Sadly for Adlai

"Madly for Adlai," proclaimed the campaign buttons in 1952. But Adlai Ewing Stevenson II wasn't the kind of politician who aroused mad affections, or, for that matter, hostilities. He was a Stevenson. Passion isn't the Stevenson thing; service is—service conducted with objectivity and a certain fidelity to the public weal. Jean Baker, professor of history at Goucher College in Towson, Maryland, performs service higher than she may have imagined when she undertook this detailed examination of a major American political family. She produces tears of nostalgia and little quivers of affection for a time when dignity and politics lived peaceably beneath the same roof. To read this book is to realize anew how noxious and disgusting the political profession has become.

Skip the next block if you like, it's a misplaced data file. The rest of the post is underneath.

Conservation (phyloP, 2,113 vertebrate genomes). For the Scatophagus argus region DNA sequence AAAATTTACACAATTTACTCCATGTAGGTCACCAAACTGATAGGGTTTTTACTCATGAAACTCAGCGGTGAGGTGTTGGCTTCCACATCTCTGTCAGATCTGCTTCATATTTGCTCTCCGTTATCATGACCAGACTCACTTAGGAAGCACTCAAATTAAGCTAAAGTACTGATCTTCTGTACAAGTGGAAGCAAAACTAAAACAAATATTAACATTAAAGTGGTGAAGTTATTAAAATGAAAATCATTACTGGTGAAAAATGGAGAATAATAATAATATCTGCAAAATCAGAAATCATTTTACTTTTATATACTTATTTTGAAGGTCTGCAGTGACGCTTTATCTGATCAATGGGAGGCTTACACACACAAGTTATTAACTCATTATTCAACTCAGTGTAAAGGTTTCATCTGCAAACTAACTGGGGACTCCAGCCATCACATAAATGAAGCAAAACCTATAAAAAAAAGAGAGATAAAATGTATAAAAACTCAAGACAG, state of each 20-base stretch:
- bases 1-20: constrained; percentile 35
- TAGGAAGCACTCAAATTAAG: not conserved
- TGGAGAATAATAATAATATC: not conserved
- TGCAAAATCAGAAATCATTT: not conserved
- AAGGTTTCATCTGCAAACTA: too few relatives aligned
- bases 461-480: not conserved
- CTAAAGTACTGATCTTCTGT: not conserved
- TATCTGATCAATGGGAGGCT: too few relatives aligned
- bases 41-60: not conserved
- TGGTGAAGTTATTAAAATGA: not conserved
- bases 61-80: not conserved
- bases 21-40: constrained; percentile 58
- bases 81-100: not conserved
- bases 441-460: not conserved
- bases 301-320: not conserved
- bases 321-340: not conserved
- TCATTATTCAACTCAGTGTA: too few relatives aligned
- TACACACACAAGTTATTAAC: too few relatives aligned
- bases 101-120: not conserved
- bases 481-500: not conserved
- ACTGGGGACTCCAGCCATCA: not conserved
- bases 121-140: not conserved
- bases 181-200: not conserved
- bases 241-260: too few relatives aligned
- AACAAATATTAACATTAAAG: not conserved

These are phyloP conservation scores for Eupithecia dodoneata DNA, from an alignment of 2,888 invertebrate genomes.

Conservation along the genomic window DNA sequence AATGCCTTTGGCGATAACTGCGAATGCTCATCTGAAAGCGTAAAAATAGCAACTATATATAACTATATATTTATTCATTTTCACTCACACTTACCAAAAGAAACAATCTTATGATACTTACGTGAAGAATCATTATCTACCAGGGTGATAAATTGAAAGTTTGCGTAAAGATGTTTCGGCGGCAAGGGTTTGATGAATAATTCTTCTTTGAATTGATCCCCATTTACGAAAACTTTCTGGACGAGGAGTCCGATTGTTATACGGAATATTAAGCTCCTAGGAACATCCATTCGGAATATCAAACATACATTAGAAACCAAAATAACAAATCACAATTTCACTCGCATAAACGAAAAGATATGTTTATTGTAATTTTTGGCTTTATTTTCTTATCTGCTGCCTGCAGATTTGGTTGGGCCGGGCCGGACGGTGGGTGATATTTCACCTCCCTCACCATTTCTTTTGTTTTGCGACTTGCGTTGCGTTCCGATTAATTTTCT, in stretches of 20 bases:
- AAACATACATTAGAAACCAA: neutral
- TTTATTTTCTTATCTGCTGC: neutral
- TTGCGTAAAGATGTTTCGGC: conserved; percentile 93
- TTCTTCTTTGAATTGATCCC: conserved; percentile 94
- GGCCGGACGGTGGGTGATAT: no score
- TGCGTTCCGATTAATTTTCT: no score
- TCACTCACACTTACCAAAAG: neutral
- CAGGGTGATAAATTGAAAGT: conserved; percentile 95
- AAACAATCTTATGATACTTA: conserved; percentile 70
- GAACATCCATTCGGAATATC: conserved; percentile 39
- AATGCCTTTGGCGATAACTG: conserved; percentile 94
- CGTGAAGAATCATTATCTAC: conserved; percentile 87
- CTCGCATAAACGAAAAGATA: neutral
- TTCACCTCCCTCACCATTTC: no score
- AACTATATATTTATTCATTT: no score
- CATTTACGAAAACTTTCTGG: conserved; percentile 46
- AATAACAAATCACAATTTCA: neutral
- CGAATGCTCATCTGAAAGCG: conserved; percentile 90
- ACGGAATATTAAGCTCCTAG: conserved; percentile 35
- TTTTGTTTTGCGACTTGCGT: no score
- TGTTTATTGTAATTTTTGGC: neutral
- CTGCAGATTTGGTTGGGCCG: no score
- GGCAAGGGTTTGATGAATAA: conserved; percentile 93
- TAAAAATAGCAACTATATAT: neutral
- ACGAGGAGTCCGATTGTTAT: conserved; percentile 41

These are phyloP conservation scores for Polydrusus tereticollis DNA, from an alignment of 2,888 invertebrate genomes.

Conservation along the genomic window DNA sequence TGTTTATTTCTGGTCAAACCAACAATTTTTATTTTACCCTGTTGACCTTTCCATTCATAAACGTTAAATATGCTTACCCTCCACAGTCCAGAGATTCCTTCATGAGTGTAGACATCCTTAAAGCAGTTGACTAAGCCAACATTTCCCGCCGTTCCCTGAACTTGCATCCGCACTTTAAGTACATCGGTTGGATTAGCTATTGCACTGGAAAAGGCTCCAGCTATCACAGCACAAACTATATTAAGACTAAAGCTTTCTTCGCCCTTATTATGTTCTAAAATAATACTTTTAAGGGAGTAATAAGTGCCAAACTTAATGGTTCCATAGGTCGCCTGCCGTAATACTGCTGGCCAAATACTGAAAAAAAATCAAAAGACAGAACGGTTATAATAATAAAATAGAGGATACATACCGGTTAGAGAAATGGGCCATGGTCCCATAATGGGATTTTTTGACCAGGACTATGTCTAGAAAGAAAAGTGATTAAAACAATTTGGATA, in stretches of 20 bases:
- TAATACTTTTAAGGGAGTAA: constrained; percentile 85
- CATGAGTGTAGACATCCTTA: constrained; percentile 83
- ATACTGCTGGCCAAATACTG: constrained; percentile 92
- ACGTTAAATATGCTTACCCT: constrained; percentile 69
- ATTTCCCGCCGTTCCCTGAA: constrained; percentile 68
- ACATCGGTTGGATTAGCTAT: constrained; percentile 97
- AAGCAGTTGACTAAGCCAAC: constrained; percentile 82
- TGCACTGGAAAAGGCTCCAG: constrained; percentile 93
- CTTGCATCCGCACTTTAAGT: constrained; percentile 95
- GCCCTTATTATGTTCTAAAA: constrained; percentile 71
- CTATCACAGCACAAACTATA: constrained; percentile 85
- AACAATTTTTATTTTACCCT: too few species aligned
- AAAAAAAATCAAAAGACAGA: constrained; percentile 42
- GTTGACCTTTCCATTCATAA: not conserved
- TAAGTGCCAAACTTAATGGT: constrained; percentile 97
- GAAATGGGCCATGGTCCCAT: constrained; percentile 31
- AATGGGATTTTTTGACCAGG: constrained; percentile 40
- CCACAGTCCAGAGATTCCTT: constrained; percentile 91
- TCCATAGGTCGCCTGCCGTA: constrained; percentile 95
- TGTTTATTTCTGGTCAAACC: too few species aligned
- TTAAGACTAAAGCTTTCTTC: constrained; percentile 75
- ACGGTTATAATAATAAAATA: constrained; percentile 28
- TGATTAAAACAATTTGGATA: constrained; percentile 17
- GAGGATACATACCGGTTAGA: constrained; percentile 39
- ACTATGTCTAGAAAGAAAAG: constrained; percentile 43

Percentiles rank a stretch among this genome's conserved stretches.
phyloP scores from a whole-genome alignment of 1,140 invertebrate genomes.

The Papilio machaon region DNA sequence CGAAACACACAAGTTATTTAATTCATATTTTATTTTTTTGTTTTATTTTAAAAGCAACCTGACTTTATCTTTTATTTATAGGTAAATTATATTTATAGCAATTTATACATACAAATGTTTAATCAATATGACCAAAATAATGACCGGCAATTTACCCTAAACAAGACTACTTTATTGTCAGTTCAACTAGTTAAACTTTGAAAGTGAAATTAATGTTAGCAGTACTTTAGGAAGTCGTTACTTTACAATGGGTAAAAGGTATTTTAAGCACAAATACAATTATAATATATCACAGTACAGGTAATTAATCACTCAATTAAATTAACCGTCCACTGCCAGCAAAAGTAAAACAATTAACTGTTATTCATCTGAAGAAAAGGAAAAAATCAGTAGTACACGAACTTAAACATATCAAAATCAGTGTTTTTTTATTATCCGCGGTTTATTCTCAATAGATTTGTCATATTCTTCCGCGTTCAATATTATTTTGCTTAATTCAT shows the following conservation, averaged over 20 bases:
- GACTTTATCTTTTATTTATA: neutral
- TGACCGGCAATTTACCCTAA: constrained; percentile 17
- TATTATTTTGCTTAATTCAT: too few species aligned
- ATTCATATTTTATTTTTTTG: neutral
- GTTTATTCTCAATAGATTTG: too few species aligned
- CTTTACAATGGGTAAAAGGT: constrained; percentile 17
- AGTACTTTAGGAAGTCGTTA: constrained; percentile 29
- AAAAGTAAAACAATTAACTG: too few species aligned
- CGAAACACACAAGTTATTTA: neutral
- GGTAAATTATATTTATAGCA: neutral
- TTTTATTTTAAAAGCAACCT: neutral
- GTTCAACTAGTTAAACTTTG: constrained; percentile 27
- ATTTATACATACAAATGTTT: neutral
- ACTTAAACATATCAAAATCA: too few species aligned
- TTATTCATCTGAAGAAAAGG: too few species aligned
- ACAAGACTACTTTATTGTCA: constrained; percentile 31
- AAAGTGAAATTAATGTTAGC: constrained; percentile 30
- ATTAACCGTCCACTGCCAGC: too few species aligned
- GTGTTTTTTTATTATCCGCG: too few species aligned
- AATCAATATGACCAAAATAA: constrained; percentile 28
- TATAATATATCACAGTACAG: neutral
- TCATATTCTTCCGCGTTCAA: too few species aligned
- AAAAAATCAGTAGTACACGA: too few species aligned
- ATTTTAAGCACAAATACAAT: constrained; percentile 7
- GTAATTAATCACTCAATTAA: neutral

In Adlai Stevenson there was so little of raw ambition that it shocks. True, he confessed himself the victim of "a bad case of hereditary politics," but this was only around the time he was considering a race for the governorship of Illinois, at the age of 47. Earlier, he had contemplated a race for the U.S. Senate, but lacked the drive to undertake it. There was always a tentativeness to the way the Stevensons sought political office. The first Adlai Ewing Stevenson—grandfather of the 20th-century presidential candidate—was surprised, the author writes, to achieve national prominence. He lacked strong belief in his own abilities,...

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